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Drivers urged to take extra care with wild weather forecast

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The NZ Transport Agency is urging drivers to plan ahead and take extra care to stay safe on the roads with wild weather forecast for several parts of the country later this week.

MetService(external link) has issued a severe weather warning with significant heavy rain for the South Island West Coast and Canterbury Headwaters, plus severe northwest gales for eastern parts of central New Zealand.

Drivers are urged to be aware of the risks of sudden surface flooding on roads in Fiordland, the West Coast and other regions where particularly heavy rain is forecast.

With rain also in the forecast in some areas which have undergone long dry spells, drivers are urged to be aware of the risk of ‘summer ice’. With dust, dirt, oil and other material built up during a dry spell, when it rains, the road surface can quickly become greasy, making it very slippery. The greatest risk to drivers is shortly after the rain starts.

Even small amounts of rain after several days of dry weather can trigger these conditions, creating a potential danger for unsuspecting drivers. The Transport Agency is urging people to adjust their driving to keep safe in these conditions:

  • keep your speeds down on wet roads
  • take extra care on curves
  • increase your following distance from vehicles in front of you
  • brake and steer gently
  • allow extra travel time in case you encounter summer ice conditions

The Transport Agency is also urging extra caution for driving in high winds, particularly for those with high-sided vehicles, towing trails or caravans, or riding motorcycles.

There are three potential problems to be aware of if you're driving in high winds:

You can be blown off course

Keep both hands on the wheel, particularly if you're being buffeted by the wind or the slipstreams of other vehicles and anticipate stronger winds and gusts on exposed stretches of road or when passing high-sided vehicles.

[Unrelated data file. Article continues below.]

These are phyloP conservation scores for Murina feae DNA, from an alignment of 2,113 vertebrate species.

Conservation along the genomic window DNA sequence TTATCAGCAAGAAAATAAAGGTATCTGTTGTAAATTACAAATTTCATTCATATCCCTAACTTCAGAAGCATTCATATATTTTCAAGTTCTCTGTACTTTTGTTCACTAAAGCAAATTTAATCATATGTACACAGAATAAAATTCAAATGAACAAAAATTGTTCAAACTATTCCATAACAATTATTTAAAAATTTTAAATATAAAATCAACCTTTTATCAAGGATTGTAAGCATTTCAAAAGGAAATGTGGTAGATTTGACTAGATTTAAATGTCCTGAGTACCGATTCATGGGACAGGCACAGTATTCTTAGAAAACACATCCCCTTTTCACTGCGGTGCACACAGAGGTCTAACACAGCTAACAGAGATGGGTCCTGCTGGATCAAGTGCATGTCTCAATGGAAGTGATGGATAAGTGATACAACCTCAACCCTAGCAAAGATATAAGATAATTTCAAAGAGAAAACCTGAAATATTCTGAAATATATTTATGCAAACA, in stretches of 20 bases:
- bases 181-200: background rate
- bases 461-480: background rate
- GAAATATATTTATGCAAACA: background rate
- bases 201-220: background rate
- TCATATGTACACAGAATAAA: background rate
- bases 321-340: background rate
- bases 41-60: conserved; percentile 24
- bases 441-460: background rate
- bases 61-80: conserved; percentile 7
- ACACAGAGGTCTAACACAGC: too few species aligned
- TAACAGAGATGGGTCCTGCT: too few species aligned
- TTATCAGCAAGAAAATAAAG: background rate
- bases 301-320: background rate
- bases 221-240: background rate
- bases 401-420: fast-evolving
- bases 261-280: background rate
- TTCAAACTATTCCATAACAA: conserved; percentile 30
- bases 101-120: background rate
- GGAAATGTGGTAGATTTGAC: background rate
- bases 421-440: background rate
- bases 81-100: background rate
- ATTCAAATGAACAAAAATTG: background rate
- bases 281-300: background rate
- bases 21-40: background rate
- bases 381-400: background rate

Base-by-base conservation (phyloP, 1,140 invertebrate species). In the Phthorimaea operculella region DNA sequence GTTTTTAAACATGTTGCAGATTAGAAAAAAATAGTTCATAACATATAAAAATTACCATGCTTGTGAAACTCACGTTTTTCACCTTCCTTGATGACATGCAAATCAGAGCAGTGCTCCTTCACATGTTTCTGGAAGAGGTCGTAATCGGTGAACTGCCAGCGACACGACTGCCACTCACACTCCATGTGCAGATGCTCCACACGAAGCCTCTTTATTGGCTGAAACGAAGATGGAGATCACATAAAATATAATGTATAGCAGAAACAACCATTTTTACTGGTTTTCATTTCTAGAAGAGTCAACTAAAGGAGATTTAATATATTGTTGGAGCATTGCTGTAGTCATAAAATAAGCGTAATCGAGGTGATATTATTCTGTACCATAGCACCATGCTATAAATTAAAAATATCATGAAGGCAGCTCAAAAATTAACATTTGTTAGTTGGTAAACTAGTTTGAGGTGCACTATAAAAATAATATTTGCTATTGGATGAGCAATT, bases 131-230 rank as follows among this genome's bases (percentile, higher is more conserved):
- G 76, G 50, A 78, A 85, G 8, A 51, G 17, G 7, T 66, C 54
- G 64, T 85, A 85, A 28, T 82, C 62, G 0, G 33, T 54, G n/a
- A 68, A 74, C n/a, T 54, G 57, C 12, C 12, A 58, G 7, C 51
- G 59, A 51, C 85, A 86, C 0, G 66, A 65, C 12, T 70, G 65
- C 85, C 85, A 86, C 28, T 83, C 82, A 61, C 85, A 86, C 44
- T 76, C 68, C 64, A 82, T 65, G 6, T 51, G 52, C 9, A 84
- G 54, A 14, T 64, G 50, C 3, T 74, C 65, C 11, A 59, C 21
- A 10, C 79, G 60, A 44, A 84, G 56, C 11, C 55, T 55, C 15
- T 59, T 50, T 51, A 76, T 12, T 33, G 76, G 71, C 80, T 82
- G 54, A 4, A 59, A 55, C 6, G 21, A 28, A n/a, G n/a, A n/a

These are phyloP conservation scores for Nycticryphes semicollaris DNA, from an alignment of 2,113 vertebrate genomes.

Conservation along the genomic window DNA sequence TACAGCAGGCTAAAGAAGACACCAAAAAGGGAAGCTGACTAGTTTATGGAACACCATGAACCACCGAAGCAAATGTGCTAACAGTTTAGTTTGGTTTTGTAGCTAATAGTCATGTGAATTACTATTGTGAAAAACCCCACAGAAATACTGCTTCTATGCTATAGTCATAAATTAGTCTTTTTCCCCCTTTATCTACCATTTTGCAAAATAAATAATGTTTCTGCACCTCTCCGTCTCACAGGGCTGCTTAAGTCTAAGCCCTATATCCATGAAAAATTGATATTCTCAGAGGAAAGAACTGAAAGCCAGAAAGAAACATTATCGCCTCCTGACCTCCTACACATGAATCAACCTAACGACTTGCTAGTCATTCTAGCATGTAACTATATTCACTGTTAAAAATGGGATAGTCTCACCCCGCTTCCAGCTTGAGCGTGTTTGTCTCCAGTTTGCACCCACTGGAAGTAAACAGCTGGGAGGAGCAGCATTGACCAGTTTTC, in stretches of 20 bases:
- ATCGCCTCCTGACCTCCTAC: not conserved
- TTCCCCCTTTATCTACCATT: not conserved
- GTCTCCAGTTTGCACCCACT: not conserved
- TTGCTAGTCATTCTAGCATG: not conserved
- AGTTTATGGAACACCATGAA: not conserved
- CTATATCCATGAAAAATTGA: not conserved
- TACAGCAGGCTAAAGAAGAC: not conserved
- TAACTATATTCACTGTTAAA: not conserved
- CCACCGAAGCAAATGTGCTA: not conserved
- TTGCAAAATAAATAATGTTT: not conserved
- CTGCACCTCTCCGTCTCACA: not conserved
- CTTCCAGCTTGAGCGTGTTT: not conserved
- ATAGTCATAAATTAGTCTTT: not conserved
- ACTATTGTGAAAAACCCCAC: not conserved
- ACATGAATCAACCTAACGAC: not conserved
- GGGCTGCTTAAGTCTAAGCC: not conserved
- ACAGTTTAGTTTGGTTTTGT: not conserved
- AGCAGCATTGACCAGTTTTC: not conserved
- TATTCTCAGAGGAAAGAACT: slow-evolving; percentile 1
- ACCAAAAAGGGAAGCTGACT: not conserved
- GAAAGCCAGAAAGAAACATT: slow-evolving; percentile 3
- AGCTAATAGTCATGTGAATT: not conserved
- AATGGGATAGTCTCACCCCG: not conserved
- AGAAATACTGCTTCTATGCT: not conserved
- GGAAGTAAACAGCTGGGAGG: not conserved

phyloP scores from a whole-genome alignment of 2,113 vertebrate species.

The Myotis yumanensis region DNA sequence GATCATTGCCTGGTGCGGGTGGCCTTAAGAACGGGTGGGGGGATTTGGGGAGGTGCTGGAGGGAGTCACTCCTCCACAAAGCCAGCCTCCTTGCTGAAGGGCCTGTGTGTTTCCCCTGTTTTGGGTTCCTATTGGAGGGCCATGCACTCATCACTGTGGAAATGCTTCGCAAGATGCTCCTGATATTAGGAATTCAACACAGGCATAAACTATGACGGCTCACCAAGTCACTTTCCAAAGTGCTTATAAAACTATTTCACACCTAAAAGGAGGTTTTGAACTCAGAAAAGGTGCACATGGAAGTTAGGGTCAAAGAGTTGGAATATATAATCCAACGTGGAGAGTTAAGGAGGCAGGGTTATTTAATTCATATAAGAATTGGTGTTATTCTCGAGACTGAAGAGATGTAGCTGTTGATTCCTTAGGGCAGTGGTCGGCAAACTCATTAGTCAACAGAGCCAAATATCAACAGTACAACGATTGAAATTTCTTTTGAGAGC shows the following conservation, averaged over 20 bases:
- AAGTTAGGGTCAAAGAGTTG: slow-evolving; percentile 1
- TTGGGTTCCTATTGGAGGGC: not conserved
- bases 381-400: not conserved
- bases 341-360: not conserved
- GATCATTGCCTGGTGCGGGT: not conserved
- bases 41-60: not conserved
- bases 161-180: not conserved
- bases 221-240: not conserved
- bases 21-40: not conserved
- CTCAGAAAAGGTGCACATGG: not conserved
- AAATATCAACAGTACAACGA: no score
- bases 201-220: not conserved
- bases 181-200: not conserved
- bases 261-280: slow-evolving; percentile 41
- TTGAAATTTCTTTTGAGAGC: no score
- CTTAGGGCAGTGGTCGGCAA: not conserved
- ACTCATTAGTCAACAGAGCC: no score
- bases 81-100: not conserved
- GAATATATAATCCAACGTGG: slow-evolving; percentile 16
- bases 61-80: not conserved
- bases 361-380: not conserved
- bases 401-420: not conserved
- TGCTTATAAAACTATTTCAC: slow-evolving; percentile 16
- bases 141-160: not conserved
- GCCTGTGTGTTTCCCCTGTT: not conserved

It's important to keep your speed down too. The faster you're travelling the further off-course you're likely to drift in a sudden gust before you get the vehicle back under control.

Other vehicles can be blown into your path

High-sided vehicles and caravans are most affected by high winds but sudden gusts can blow any vehicle off course. Keep your distance from other traffic and take particular care around cyclists, motorcyclists and horse-riders.

If you break down on the motorway or on any busy road in gusty weather it's important to bear in mind that trucks and other high-sided vehicles could be blown off course suddenly and may veer onto the hard shoulder. It's safer to move to a safe location away from the vehicle rather than wait in the car to be rescued.

There could be trees or other debris in the road

Inevitably, some trees or branches will come down when winds are high. If you see small branches in the road there could easily be a tree or large branch on the road around the next bend. Keep your speed down and drive with care.

Trees can partially fall and hang above the road, sometimes above the sweep of the headlights, making them very difficult to spot.

If you do have to drive despite the weather

In case of an emergency, always carry a fully-charged mobile phone and warm, weatherproof clothing, food and water.

Plan journeys and check weather and traffic bulletins – low speed limits or even temporary closures may be imposed on exposed bridges and road closures due to falling debris or accidents will be more frequent.

  • For information on the latest driving conditions, go to the Traffic and Travel(external link) map on the Transport Agency’s web page, or phone 0800 4HIGHWAYS (0800 44 44 49)

Please check the MetService severe weather warnings(external link) for updates.

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